Front-end and back-end development are separated, and cross-domain problems will inevitably be encountered due to the use of Vue architecture in the front-end development
pip install django-cors-headers
Register the app into the
setting.py file in the project
INSTALLED_APPS = [ ... 'corsheaders', ... ]
MIDDLEWARE = [ ... 'corsheaders.middleware.CorsMiddleware', ... ]
Add whitelist and other configuration information
Add hosts that are allowed to perform cross-site requests
# If True, the whitelist will not be used, and all sources will be accepted. The default is False. CORS_ORIGIN_ALLOW_ALL = True
A list of sources authorized to make cross-site HTTP requests. The default is
CORS_ORIGIN_WHITELIST = [ '127.0.0.1:8080', ]
Regular expression string list
CORS_ORIGIN_REGEX_WHITELIST = [ r"^ ]
It is useful when you only need to use CORS on a part of the website, such as the API located at
CORS_URLS_REGEX = r'^/api/.*$'
CORS_URLS_REGEX = [ r'^/api/.*$', ]
A list of HTTP verbs allowed for the actual request. (No need to write, not writing will not affect the use)
# default # CORS_ALLOW_METHODS = [ # 'DELETE', # 'GET', # 'OPTIONS', # 'PATCH', # 'POST', # 'PUT', # ] # Customize the list of allowed http verbs from corsheaders.defaults import default_methods CORS_ALLOW_METHODS = list(default_methods) + [ 'POKE',]
A list of non-standard HTTP headers that can be used when making the actual request.
# default: # CORS_ALLOW_HEADERS = [ # 'accept', # 'accept-encoding', # 'authorization', # 'content-type', # 'dnt', # 'origin', # 'user-agent', # 'x-csrftoken', # 'x-requested-with',] # Custom http header from corsheaders.defaults import default_headers CORS_ALLOW_HEADERS = list(default_headers) + [ 'my-custom-header',]
A list of HTTP headers that will be exposed to the browser. The default is .
The number of seconds that the client/browser can cache the preflight response. If the value is 0 (or any wrong value), the maximum expiration header will not be sent. The default is 86400 (one day).
Note: The preflight request is determined when a "not too simple" request (such as Content-Type, not application/x-www-form-urlencoded) is issued. It is an additional request to determine the request actually accepted by the server.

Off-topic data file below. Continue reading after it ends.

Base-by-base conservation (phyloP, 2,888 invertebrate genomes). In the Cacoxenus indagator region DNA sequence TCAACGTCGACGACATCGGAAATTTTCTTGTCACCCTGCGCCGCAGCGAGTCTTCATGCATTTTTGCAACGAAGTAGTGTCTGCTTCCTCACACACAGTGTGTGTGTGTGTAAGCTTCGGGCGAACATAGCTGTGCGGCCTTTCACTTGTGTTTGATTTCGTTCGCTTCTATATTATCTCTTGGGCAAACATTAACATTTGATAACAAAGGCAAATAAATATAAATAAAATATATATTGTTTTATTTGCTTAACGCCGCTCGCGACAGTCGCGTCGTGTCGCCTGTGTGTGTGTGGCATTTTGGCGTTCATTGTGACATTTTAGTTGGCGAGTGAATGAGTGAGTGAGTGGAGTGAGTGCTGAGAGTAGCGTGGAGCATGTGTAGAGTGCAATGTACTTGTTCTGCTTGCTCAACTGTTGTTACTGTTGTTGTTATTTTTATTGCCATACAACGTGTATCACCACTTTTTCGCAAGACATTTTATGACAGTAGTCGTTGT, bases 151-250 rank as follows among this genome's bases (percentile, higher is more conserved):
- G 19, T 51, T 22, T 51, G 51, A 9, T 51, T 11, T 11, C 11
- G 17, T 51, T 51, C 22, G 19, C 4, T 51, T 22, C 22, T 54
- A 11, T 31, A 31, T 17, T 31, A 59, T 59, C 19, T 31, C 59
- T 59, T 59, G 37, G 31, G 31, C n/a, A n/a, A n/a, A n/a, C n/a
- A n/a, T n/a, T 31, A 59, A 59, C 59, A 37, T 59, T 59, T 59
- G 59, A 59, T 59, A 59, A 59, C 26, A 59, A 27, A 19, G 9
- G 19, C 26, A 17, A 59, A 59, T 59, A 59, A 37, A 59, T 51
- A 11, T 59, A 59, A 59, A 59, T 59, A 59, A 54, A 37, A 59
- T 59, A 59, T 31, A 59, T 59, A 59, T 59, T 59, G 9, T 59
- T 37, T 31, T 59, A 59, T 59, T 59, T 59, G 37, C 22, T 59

If True, it will allow cookies to be included in cross-site HTTP requests. The default is False
In Django 2.1, the SESSION_COOKIE_SAMESITE setting is added, and'Lax' is set to by default, which will prevent Django's session cookie from being sent across domains. Change it to None to bypass this security restriction
Most sites need to take advantage of the cross-site request forgery protection provided by Django. CORS and CSRF are separate, and Django cannot use your CORS configuration to exempt the website Referer from checking for security requests. The way to do this is to use its
CSRF_TRUSTED_ORIGINS setting. E.g:
CORS_ORIGIN_WHITELIST = [ 'http://read.only.com', 'http://change.allowed.com', ] CSRF_TRUSTED_ORIGINS = [ 'change.allowed.com', ]
CSRF_TRUSTED_ORIGINS was introduced in Django 1.9, so users of earlier versions will need an alternative solution. If
CORS_REPLACE_HTTPS_REFERER is True,
CorsMiddleware will change the Referer header to something that will pass Django's CSRF check whenever the CORS check passes. The default is False.
Please note that unlike
CSRF_TRUSTED_ORIGINS, this setting does not allow you to distinguish between CORS trusting the domain that reads the resource and avoiding CSRF protection and trusting the domain that changes the resource.
After enabling this function
corsheaders.middleware.CorsPostCsrfMiddleware, django.middleware.csrf.CsrfViewMiddleware should also be added afterwards,
MIDDLEWARE_CLASSES to undo Referer replacement:
MIDDLEWARE_CLASSES = [ ... 'corsheaders.middleware.CorsMiddleware', ... 'django.middleware.csrf.CsrfViewMiddleware', 'corsheaders.middleware.CorsPostCsrfMiddleware', ... ]